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Supersize the Cell: Unlocking Secrets of the Genome Through Expansion Microscopy

July 06, 2023
by Isabella Backman

The ability to turn genes on or off is fundamental to the diversity we see in cells, in individuals, and even in terms of health and disease. This process, known as gene transcription, involves converting the information stored in our DNA into a “carbon copy” called RNA. Until recently, scientists have relied on inexact illustrations and indirect experiments to understand this process, as it occurs on a molecular level and is not directly visible. However, a breakthrough microscopy technique now enables researchers to observe previously unseen molecular processes within genetic material, providing valuable insights into how genes are activated and regulated.

Antonio Giraldez, PhD, Fergus F. Wallace Professor of Genetics at Yale School of Medicine, studies DNA codes in the genome and how cells interpret these codes to make an embryo. A crucial aspect of comprehending these processes involves our ability to visualize the genome. Unfortunately, traditional microscopy methods have limitations. To overcome these constraints, Giraldez and his colleagues, including the study’s first author, PhD candidate Mark Pownall, collaborated with Joerg Bewersdorf, PhD, Harvey and Kate Cushing Professor of Cell Biology and professor of biomedical engineering and of physics—and a renowned expert in microscopy—to develop a new technique called chromatin expansion microscopy (ChromExM).

In a paper published online in Science on July 6. they demonstrate its success in increasing the physical volume of the nuclei of zebrafish embryonic cells 4,000-fold to drastically improve image resolution. The technique allowed researchers to see for the first time how individual molecules shape gene expression in cells during embryonic development and to come up with a new model of how genes are regulated.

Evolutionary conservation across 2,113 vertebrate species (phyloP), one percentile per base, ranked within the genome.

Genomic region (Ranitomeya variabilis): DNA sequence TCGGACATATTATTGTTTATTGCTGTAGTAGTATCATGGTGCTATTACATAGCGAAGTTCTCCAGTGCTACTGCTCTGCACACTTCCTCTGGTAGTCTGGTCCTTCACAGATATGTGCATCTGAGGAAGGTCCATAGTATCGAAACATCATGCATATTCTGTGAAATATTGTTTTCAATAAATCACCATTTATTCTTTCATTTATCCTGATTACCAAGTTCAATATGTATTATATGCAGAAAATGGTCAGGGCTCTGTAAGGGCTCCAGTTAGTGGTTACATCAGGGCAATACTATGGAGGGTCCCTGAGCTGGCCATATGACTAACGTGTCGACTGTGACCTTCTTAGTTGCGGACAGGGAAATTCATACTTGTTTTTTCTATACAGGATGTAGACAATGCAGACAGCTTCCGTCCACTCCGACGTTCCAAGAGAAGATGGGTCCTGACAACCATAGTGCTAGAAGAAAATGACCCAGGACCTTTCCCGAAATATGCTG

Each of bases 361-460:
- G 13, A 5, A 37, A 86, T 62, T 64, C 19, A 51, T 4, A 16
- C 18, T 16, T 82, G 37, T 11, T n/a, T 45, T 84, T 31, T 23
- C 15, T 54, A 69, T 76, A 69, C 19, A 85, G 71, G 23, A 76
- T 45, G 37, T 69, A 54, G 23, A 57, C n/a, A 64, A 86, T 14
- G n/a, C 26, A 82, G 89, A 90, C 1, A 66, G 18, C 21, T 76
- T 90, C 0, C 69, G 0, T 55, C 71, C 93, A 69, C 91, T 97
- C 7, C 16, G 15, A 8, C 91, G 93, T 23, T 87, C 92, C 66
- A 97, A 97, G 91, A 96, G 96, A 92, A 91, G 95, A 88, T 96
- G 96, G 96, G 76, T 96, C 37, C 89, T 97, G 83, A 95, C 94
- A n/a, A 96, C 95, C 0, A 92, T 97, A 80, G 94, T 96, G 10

“Our research allows us to see fundamental processes in the nucleus that are the basis for everything in life, from the making of an embryo to cancer,” says Giraldez. “We can see processes that we could only imagine before.”

Our research allows us to see fundamental processes in the nucleus that are the basis for everything in life, from the making of an embryo to cancer. We can see processes that we could only imagine before.

Antonio Giraldez, PhD

After sperm fertilizes an egg, the genome is initially “silent,” says Giraldez. The fertilized egg must transform into a transient pluripotent stem cell, or a cell that can give rise to many different cell types, to develop a healthy embryo. Programming the ability of this cell to make other cells requires jump-starting the genome.

For years, Giraldez and his team have studied how the genome becomes activated. They have made significant strides, from identifying important players to learning which genes are turned on. “But we had never seen the genome activating for ourselves,” says Giraldez. “There is a difference between describing how things might be happening and actually witnessing how things are happening.”

Microscopy Technique ChromExM Helps Researchers Visualize Genome